This is what you get when you booby-trap Winged Foot the way the USGA does. Unforgiving fairways, ankle-high rough and postage-stamp greens -- coupled, of course, with U.S. Open pressure -- are a recipe for disaster.
Hunter Thompson considered the Kentucky Derby "decadent and depraved." Me, I'm beginning to wonder if the U.S. Open is un-American. I'm not saying this because the last three winners have been a South African, a New Zealander and now an Australian. I'm saying this because, well, America is about risk. It's about getting on a boat in 1620 with your malnourished family and scant belongings, sailing across the Atlantic to the New World and not being entirely sure you won't fall off the edge of the Earth. It's not about dialing back on your driver, trying to punch your ball into a narrow fairway, then hitting to the middle of the green and lagging your putt -- if you're lucky -- somewhere in the vicinity of the hole.
But this, alas, is what the Open has mutated into, a four-day Carnival of Caution that too often brings out the worst -- and the wuss -- in golfers. Sorry, but America isn't about breaking even, about level par. America is about loosening your top button and going for it. If America was about breaking even, the French franc would still be legal tender in New Orleans.Andrew Gross believes Winged Foot lives up to the hype after only 12 sub-par rounds were played and quotes several players lauding the setup.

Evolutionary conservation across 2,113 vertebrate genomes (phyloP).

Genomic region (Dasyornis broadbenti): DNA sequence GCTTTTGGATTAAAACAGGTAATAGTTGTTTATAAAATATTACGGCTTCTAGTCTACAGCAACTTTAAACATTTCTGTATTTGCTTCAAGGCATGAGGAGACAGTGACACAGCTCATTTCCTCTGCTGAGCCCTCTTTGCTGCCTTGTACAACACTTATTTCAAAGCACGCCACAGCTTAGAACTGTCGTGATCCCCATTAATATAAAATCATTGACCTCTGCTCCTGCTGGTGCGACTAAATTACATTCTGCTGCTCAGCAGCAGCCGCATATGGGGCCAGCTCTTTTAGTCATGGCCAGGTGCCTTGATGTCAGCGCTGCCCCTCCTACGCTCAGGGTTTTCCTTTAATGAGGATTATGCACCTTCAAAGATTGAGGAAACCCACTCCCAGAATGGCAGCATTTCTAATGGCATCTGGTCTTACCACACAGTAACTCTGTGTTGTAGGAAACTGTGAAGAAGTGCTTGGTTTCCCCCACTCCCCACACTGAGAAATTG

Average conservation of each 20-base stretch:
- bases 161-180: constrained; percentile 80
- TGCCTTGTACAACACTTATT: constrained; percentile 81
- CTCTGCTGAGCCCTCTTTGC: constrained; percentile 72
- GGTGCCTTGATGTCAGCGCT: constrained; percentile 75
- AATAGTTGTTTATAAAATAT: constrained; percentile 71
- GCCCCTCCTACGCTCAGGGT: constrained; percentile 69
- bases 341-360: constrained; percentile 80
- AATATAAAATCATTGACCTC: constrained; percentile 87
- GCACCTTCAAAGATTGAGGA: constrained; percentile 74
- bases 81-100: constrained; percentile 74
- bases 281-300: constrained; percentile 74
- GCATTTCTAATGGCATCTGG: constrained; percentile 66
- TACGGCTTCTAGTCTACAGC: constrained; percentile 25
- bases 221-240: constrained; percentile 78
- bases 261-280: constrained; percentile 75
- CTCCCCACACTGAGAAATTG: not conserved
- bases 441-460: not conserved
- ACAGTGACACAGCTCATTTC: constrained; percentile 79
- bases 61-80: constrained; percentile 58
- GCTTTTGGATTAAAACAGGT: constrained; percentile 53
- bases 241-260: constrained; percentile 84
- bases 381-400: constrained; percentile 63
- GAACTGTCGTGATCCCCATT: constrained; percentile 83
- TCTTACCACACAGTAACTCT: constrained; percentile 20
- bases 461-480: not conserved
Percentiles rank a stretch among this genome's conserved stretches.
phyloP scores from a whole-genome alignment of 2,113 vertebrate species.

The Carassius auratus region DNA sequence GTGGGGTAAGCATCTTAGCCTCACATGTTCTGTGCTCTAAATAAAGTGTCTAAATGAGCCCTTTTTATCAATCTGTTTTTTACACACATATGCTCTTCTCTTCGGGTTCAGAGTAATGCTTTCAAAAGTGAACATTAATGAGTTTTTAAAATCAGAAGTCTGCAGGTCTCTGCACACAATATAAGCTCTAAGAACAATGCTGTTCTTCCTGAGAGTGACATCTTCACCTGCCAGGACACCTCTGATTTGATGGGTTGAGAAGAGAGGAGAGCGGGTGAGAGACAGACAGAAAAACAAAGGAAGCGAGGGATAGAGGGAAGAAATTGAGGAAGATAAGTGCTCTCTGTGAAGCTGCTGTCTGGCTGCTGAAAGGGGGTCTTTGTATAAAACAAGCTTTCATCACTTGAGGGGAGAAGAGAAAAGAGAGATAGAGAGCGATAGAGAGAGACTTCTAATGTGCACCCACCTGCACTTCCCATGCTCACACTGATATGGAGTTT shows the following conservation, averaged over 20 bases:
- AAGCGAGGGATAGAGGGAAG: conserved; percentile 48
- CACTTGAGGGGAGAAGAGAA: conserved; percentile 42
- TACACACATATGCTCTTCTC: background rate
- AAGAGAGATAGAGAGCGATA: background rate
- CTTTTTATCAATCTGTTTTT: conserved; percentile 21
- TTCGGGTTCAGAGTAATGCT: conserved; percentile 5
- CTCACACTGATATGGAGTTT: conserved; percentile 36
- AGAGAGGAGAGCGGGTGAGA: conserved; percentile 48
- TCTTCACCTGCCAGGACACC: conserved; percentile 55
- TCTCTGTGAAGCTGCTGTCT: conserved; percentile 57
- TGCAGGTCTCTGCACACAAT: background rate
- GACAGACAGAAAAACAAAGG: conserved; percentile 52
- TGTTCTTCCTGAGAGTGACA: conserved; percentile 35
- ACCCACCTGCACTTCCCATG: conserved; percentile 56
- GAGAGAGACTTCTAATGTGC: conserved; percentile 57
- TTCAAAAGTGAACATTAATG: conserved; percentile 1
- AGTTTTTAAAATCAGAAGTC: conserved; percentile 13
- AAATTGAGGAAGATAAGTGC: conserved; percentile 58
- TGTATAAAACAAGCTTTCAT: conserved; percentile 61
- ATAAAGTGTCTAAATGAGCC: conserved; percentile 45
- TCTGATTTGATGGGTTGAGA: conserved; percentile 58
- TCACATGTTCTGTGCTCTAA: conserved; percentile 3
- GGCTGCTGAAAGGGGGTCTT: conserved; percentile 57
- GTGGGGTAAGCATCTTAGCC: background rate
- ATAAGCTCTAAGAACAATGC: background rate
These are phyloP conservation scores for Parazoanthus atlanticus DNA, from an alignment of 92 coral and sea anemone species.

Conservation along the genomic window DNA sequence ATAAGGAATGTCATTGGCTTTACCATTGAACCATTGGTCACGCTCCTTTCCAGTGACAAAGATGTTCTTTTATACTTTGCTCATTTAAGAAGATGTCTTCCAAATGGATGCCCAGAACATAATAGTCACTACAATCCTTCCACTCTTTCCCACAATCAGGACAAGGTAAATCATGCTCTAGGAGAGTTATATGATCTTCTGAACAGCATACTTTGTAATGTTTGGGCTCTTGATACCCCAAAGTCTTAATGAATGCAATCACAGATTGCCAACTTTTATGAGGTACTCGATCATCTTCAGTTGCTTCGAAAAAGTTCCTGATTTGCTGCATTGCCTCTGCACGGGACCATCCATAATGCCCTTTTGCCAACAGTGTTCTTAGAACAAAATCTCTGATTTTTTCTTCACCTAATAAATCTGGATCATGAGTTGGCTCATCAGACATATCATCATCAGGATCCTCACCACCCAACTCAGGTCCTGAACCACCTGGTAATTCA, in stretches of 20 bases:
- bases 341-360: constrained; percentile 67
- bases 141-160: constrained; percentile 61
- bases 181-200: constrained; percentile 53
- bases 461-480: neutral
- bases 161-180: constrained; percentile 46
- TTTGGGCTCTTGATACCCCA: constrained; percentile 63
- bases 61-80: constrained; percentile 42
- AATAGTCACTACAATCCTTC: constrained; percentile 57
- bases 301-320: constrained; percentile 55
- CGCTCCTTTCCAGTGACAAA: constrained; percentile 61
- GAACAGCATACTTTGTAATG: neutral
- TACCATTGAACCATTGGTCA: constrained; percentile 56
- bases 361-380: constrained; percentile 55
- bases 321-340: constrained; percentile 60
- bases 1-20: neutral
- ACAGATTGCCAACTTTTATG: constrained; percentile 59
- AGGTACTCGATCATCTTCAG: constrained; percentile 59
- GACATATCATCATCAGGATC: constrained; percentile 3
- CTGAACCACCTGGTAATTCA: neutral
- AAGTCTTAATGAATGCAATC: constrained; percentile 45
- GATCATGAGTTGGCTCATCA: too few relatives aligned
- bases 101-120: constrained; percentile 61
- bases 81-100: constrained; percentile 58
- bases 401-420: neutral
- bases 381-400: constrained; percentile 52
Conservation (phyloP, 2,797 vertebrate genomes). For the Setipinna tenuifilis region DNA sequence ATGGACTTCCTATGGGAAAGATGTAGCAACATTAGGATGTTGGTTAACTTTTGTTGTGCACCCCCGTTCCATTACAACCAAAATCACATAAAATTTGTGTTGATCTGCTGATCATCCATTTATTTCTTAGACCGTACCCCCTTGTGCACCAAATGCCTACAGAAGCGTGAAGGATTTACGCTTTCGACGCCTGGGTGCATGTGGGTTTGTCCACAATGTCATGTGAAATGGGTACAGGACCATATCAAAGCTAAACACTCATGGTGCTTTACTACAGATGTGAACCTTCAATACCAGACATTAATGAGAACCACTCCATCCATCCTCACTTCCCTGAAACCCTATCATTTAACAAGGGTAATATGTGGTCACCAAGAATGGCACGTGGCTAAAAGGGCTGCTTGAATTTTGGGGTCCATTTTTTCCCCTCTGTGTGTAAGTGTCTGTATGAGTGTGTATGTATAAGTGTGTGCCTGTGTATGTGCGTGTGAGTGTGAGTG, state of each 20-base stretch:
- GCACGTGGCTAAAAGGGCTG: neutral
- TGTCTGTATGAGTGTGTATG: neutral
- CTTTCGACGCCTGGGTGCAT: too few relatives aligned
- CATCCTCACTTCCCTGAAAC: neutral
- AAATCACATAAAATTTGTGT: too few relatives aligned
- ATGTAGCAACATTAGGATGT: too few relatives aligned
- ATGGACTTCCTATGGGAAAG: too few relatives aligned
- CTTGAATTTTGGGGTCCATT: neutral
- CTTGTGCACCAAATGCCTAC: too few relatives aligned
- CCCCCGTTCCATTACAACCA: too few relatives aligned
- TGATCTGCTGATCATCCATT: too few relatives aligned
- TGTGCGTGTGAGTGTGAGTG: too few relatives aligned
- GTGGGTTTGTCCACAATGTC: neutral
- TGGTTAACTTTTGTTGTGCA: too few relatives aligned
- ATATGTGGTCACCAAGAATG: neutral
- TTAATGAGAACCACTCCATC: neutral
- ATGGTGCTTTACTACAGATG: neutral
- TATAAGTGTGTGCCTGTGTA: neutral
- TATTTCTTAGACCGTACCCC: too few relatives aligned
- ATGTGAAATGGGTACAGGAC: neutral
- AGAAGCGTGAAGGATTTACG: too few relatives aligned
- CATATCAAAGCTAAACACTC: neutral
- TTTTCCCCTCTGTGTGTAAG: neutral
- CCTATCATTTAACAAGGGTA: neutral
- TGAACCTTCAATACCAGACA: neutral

"I think the course is hard, but it's playable," said Stewart Cink, who was 2-over for the day and 15-over 295 for the tournament. "I think it's the best setup the USGA has ever put up for us, and Winged Foot is the best course."
John Huggan says that Kenneth Ferrie justified the USGA's decision to hold a European Tour qualifier, even if 24 players didn't show up. And he gets in a fun joke about Ferrie's weight loss at the end.
An Advertiser story catches up with David Graham to hear his thoughts on Ogilvy's win.
Finally, Ed Sherman writes that the next U.S. Open coming to the midwest will likely not be in Chicago, but instead at the yet-to-open Erin HIlls. David Fay says "wow" about the course and offers this:
"My crystal ball isn't that good," Fay said when asked about Olympia Fields' chances. "We might have to say, `Olympia Fields, you had a successful U.S. Open, but we only have so many years.' We have a crowded dance floor now. It's a difficult thing to say no to a club that you know can host an Open. You don't want any bruised feelings."
"We were very impressed with the course," Fay said. "It's a great piece of land. It has the potential to be a very special place."